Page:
Ferrari Purosangue Pure-bred practicality

(Photos: Ferrari)
It was as early as a decade ago that Ferrari would have baulked at the prospect of producing a practical four-door saloon-bodied car, let alone an SUV. However, it was only a matter of time — and management changes in more recent years — before the luxury car buying public’s insatiable appetite for high-riding and heavy four-wheel-drive vehicles caught up with the much storied traditional Italian maker of race, super, sports, and grand touring cars.اضافة اعلان

High ride, high performance
The recent unveiling of the much-anticipated production-ready Purosangue was met with equal parts excitement and apprehension by Ferrari fans. Production of the Purosangue, referred to as a “four door four seater” rather than an SUV by Ferrari, is set to start this year with deliveries due by 2023. Although an unpopular proposition to some “prancing horse” purists, the Purosangue is nevertheless expected to become Ferrari’s biggest seller, similar to the Urus SUV is to arch-rival Lamborghini.

The Purosangue’s provenance is immediately recognizable and is not the radical design departure dreaded by naysayers. It features a jutting nose, bisected headlights, a lasciviously long and contoured bonnet, enormous staggered wheels, sophisticated airflow management, and an athletically broad rearwards stance. Pinched in at the waist and incorporating pronounced sills and shoulders, the Purosangue’s body resembles a higher, longer relation to the Maranello manufacturer’s recently retired grand touring GTC4 Lusso “shooting brake” estate, albeit with additional doors.

Mounted far back under its bonnet for near-ideal within-wheelbase weighting, with a 51 percent rear bias, the Purosangue’s prodigious naturally-aspirated 6.5-liter V12 engine is a high-revving powerhouse producing 725HP at 7,750rpm and 716Nm at 6,250rpm. Rocketing through 0–100km/h in just 3.3 seconds and dispatching 0–200km/h in 10.6 seconds, the Puroangue’s supercar stats also boast a 310km/h maximum. Redlining at 8,250rpm, the Purosangue’s high-strung engine however promises plenty of mid-range versatility, with 80 percent of torque available from just 2,100rpm.

Four-door Ferrari
Primarily powering its rear wheels through a quick-shifting 8-speed dual-clutch automated gearbox, the Purosangue’s front-mid engine architecture allows for the use of Ferrari’s unique 4RM-S all-wheel-drive system, with the front wheels being powered directly from the front of the engine crankshaft through a separate transmission system. Activating when deemed necessary by complex electronic driving dynamic management systems, the Purosangue’s front wheels engage only below 200km/h to provide agility and road holding as needed.

With an electronic differential and torque vectoring system to dynamically manage its abundant performance envelope and significant 2,033kg mass, the Puroangue also employs four-wheel-steering to achieve both enhanced cornering agility and high speed stability. Managed by sophisticated electronic wizardry, the Purosangue’s mechanical arsenal meanwhile includes an active suspension system. Powered by a 48V motor, this system individually controls each wheel’s vertical position and damper resistance to both improve cornering body control and ride comfort.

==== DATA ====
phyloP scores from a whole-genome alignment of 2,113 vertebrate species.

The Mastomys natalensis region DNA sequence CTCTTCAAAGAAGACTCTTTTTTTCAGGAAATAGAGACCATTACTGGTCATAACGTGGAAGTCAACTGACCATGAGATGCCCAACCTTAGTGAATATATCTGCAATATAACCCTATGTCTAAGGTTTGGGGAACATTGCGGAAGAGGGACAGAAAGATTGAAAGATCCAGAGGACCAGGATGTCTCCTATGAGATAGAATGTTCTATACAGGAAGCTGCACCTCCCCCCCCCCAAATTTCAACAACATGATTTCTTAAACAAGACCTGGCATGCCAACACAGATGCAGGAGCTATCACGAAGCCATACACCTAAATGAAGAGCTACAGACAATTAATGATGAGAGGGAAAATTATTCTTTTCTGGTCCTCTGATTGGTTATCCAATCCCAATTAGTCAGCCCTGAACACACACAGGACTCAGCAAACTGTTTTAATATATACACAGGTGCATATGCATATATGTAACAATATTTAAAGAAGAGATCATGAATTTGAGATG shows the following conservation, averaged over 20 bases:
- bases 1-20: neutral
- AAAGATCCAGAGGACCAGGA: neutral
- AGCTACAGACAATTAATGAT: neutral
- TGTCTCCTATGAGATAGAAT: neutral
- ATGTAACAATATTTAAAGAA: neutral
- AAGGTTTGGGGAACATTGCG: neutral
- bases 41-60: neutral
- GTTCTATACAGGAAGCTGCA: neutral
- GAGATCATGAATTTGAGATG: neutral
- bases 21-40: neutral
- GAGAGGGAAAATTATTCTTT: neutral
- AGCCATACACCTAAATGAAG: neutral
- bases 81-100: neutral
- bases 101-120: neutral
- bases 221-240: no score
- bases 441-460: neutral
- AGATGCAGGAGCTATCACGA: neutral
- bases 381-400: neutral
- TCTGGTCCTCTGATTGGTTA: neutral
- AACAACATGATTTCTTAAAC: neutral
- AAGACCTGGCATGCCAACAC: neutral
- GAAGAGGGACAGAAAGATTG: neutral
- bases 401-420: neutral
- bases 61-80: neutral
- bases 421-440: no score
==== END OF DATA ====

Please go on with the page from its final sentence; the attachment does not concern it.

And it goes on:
The Purosangue is a practical high riding luxury high performance four-seater designed for the road rather than SUV’s traditional off-road abilities. Its cabin is stylishly sporty, with driver-focused front seats and is well-appointed with quality materials, tech and equipment. Its boot meanwhile accommodates 473-litres of luggage. Comfortably accommodating adults, the rear seats are accessed through fully-fledged rear-hinged “suicide” doors, smaller than those of a Rolls Royce Cullinan SUV, but larger than the half-doors of the Mazda RX-8 coupe.

Flashback: Ferrari Pinin (1980)

Prior to the Purosangue, the closest thing to a production four-door Ferrari was the fifth generation Maserati Quattroporte, circa 2003. A seductively sporty and luxurious saloon, it was developed during a period of Ferrari ownership of Maserati, used a cross-plane version of Ferrari’s then V8 engine, and was built on a sports car-like front-mid engine, rear transaxle gearbox platform. However, the first Ferrari four-door was the one-off road-going Pinin concept, developed for design studio Pininfarina’s 50th anniversary in 1980.

A would-be rival to large luxury sports saloons like the Maserati Quattroporte, Aston Martin Lagonda, and Jaguar XJ, the Pinin was a long, wide and low-slung work of art, based on the Ferrari 400GT grand tourer. With clean surfacing, big glasshouse, angular roofline, big swept back headlights, and defined creaselines, the Pinin had a distinctly purposeful but elegantly modern sense of clarity. Its performance potential was hinted at by discretely protruding wheel-arches, low front lip, and jutting quad tailpipes.

Riding on sophisticated double wishbone suspension, and distinguished by its snouty shark-like “egg crate” grille design, the Pinin was meanwhile powered by Ferrari’s quad-carburetor 4.9-liter horizontally-opposed “boxer” 12-cylinder engine. Driving the rear wheels through a 5-speed manual gearbox, the high revving and charismatic, the Pinin’ front-mounted “flat” 12-cylinder engine developed a then prodigious 365HP at 6,200rpm and 450Nm torque at 4,600rpm. Now privately-owned, rather than part of Ferrari’s collection, the Pinin’s performance figures, however, remain unspecified.

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